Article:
e. Discovery. Slade deposed McCarthy in November of 2007 solely in connection with the Slade action. Commencing in December of 2007 through 2010, the defendants in all three actions separately sought discovery from B&L on the ground that the discovery was necessary in relation to their defenses. [Note 9] Specifically, first Slade and later the remaining defendants requested to
depose Lipkind as well as the production by B&L of documents from the Land Court action, including time sheets; correspondence between or among McCarthy and her attorneys, land surveyors, title abstractors, and title examiners; and any and all documents concerning parcels 2 and 5. B&L filed timely objections to all these requests, arguing that all the document discovery sought was protected by the attorney-client privilege and the work product doctrine, [Note 10] and raised objections as well to the requested depositions. After lengthy wrangling by motion, Lipkind was deposed on November 18, 2009, but only by the Slade defendants in connection with the Slade action. [Note 11] In the course of the deposition, Lipkind declined to answer certain questions, raising the attorney-client privilege and work product protection as grounds; on March 6, 2010, the Slade defendants filed a motion for an order compelling answers to these deposition questions. At some point, B&L produced various documents relating to McCarthy's Land Court action, while withholding certain documents that B&L asserted were protected by the attorney-client privilege and the work product doctrine.
In July, 2010, a Superior Court judge (motion judge) held an omnibus hearing on the various discovery motions in each of the three actions, [Note 12] and thereafter issued the memorandum and order that is the subject of these cross appeals.
f. Appeals. On September 23, 2010, McCarthy filed a petition
under G. L. c. 231, § 118, first par., in the Appeals Court, seeking review by a single justice of the motion judge's discovery order. That same day, Snow, Seamen's, and Murphy filed a joint petition also seeking a review of the order. The single justice consolidated the petitions and reported them to a panel of that court, and another single justice subsequently allowed B&L's motion to intervene in the appeal. See note 1, supra. We then transferred the consolidated appeals to this court on our own motion.
2. Discussion. a. Introduction. The motion judge, finding that "the defendants have established the relevance of their discovery requests," determined that McCarthy's claims against the various defendants, and their respective defenses, including the statute of limitations, "established the basis for the 'at-issue waiver' "; [Note 13] "the information concerning the title examinations ordered by . . . Lipkind are especially relevant"; the defendants "have established that they have exhausted all potential sources for the information concerning Jane Heatley," [Note 14] and "thus certain correspondence and communications between her and . . . Lipkind may be produced." The motion judge then ordered Lipkind and B&L to "review and resubmit to the defendants the billing records relating to Jane [Heatley], and her firm's title examination, redacting only information that might constitute impressions or other cognizable work product claims." He also ordered Lipkind to answer in writing the seven questions submitted by Slade. [Note 15] See Appendix. In summary, they asked Lipkind to identify the deeds, plans, and other documents he reviewed before filing the Land Court action; identify the deeds, plans, reports, and other documents provided to him or B&L by Jane Heatley in connection with the representation of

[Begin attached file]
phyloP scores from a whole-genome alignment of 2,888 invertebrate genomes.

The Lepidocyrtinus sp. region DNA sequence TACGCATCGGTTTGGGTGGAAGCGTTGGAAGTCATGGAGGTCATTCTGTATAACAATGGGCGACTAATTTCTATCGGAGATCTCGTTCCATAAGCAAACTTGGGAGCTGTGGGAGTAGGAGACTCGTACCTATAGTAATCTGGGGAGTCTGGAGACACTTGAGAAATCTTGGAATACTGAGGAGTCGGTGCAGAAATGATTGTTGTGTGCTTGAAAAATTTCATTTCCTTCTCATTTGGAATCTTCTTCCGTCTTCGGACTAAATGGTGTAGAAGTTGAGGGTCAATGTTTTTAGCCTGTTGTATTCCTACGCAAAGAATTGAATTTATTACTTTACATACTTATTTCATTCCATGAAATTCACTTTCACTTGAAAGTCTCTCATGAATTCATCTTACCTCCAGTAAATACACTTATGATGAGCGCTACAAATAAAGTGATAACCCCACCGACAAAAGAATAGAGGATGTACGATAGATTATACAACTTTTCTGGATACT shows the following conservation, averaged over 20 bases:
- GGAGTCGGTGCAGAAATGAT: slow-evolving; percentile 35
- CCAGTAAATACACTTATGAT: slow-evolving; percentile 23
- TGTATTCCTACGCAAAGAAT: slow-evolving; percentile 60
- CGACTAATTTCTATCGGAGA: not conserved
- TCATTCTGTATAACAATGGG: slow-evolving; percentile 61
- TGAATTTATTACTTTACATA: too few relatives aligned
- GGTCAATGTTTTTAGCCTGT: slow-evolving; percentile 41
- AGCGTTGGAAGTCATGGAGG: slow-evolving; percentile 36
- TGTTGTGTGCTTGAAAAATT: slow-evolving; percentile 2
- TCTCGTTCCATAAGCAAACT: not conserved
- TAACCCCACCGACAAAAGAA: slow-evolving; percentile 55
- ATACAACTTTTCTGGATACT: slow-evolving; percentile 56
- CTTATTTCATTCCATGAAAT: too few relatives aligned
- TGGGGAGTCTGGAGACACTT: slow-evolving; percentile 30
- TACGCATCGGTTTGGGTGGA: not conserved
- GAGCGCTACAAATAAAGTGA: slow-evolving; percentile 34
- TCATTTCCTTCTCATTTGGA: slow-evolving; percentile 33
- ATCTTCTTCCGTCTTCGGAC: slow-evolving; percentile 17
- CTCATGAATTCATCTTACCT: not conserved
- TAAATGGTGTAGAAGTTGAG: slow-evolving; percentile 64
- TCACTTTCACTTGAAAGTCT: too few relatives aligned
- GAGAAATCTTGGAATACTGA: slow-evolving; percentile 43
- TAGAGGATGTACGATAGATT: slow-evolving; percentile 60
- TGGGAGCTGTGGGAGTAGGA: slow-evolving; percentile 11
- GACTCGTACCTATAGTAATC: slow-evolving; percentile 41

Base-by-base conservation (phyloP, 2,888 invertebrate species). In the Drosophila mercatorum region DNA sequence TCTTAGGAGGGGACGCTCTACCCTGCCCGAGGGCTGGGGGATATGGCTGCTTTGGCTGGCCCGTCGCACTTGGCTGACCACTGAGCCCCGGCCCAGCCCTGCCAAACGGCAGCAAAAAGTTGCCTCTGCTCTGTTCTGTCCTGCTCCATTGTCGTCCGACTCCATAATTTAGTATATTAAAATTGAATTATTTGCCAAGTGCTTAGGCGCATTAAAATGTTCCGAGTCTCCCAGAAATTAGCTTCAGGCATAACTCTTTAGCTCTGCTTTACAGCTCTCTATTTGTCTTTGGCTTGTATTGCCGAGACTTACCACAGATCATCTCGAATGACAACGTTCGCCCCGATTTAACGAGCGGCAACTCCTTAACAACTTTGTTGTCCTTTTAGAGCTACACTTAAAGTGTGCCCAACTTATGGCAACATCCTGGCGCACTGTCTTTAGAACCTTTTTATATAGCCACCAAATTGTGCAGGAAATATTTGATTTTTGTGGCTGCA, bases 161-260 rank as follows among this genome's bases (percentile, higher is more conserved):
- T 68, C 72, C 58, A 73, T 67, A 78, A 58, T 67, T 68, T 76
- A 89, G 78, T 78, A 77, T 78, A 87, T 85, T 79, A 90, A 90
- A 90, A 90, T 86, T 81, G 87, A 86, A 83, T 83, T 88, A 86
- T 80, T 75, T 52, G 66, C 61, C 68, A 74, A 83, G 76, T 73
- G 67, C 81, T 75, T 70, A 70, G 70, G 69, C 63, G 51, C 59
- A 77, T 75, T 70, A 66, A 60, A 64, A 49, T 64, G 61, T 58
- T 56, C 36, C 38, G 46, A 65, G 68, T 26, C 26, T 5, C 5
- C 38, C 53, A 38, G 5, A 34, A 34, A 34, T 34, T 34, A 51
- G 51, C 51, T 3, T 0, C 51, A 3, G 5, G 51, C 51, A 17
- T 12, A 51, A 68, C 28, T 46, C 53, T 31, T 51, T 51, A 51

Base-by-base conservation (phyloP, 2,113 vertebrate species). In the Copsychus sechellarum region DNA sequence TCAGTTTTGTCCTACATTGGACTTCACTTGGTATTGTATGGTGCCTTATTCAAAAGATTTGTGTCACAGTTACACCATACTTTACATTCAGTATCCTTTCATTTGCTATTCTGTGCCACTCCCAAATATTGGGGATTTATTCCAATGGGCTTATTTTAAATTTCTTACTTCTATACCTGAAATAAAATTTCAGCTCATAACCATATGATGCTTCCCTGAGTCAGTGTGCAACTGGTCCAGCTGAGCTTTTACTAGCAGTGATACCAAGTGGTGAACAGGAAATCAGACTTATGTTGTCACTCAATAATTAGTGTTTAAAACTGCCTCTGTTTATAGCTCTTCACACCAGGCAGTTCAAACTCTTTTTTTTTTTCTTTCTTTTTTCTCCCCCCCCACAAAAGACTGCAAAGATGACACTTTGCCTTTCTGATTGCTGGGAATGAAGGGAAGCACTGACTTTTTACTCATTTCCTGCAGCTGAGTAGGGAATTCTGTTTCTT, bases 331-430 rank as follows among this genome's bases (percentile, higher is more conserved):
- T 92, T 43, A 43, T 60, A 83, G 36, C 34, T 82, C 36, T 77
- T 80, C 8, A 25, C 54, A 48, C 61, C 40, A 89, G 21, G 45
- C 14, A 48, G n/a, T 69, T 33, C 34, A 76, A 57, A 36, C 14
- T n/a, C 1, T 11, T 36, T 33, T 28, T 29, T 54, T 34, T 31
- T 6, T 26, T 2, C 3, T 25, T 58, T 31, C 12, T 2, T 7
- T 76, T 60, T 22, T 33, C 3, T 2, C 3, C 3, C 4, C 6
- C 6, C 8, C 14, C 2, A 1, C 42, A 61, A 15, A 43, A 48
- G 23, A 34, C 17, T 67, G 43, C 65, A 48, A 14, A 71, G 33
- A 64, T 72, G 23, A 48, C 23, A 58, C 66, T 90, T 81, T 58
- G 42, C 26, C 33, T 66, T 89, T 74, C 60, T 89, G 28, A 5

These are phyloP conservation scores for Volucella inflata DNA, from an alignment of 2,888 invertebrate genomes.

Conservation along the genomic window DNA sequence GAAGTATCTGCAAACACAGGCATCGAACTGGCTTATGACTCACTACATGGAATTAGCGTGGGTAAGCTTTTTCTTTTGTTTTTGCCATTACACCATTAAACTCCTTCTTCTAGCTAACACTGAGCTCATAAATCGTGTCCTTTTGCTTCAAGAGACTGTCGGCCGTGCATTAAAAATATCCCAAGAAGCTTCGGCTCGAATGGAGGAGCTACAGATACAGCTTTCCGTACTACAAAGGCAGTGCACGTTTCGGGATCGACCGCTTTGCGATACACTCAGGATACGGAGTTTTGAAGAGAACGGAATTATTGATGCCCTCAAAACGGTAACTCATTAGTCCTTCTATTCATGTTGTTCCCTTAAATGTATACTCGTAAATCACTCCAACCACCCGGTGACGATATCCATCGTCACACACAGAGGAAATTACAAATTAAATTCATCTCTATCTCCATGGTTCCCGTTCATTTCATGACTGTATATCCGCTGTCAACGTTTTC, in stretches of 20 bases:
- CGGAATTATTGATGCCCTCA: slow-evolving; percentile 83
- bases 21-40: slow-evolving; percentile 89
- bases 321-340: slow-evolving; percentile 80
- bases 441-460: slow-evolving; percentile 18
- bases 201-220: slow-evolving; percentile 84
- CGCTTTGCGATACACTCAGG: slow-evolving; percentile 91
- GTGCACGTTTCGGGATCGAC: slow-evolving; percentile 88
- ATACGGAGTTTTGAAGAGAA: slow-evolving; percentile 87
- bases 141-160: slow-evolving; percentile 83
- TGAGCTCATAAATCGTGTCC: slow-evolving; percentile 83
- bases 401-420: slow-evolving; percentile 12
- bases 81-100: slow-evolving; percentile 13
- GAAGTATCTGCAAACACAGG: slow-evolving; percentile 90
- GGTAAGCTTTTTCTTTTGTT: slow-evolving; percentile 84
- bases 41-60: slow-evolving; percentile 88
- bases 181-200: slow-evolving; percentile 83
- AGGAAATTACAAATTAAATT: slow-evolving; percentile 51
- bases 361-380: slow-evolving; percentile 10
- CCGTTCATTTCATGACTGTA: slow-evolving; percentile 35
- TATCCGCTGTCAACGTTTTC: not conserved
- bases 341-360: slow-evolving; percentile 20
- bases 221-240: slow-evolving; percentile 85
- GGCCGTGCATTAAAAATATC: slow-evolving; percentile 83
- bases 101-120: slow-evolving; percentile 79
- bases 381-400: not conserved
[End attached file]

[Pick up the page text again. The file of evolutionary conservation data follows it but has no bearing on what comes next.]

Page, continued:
McCarthy (Heatley documents); answer whether McCarthy ever communicated a concern to B&L about whether her parcel abutted the McDermott property before early January, 2005, or vice versa; and identify dates when he first became aware of specific information about the locations of parcels 2 and 5. [Note 16]
On appeal, McCarthy and B&L argue that the motion judge's order erroneously requires B&L and Lipkind individually to disclose information protected by the attorney-client privilege and the work product doctrine because there is no basis for finding an at issue waiver. Not surprisingly, the defendants take the opposite position. Seamen's, Murphy, and Snow contend primarily that this information is relevant to and necessary for their various statute of limitations defenses [Note 17] and McCarthy's invocation of the discovery rule to toll the respective limitations periods established by those statutes. [Note 18] In connection with their cross appeals, these defendants further argue that the discovery order did not go far enough. Slade argues that the information covered by the discovery order is relevant to and necessary for Slade's affirmative defenses of contributory or comparative negligence on the part of McCarthy and intervening causation on the part of B&L, [Note 19] and also for Slade to defend against McCarthy's damages claims.
After a brief recitation of the standard of review, we consider
the appeals of McCarthy and B&L, beginning with whether there has been an at issue waiver of the attorney-client privilege, and then whether the defendants are entitled to discovery under the work product doctrine. Last, we consider the defendants' arguments that the discovery order was too narrow.
b. Standard of review. As a general matter, this court "uphold[s] discovery rulings 'unless the appellant can demonstrate an abuse of discretion that resulted in prejudicial error.' " Commissioner of Revenue v. Comcast Corp., 453 Mass. 293 , 302 (2009) (Comcast), quoting Buster v. George W. Moore, Inc., 438 Mass. 635 , 653 (2003). However, "[m]ixed questions of law and fact, such as whether there has been a waiver, generally receive de novo review." Comcast, supra at 303. [Note 20]
c. Attorney-client privilege. The privilege protects communications between a client and an attorney that are made in confidence for the purpose of giving or obtaining legal advice. See Mass. G. Evid. § 502(b) (2012). See also Comcast, 453 Mass. at 303. [Note 21] Although the privilege is held and may be claimed by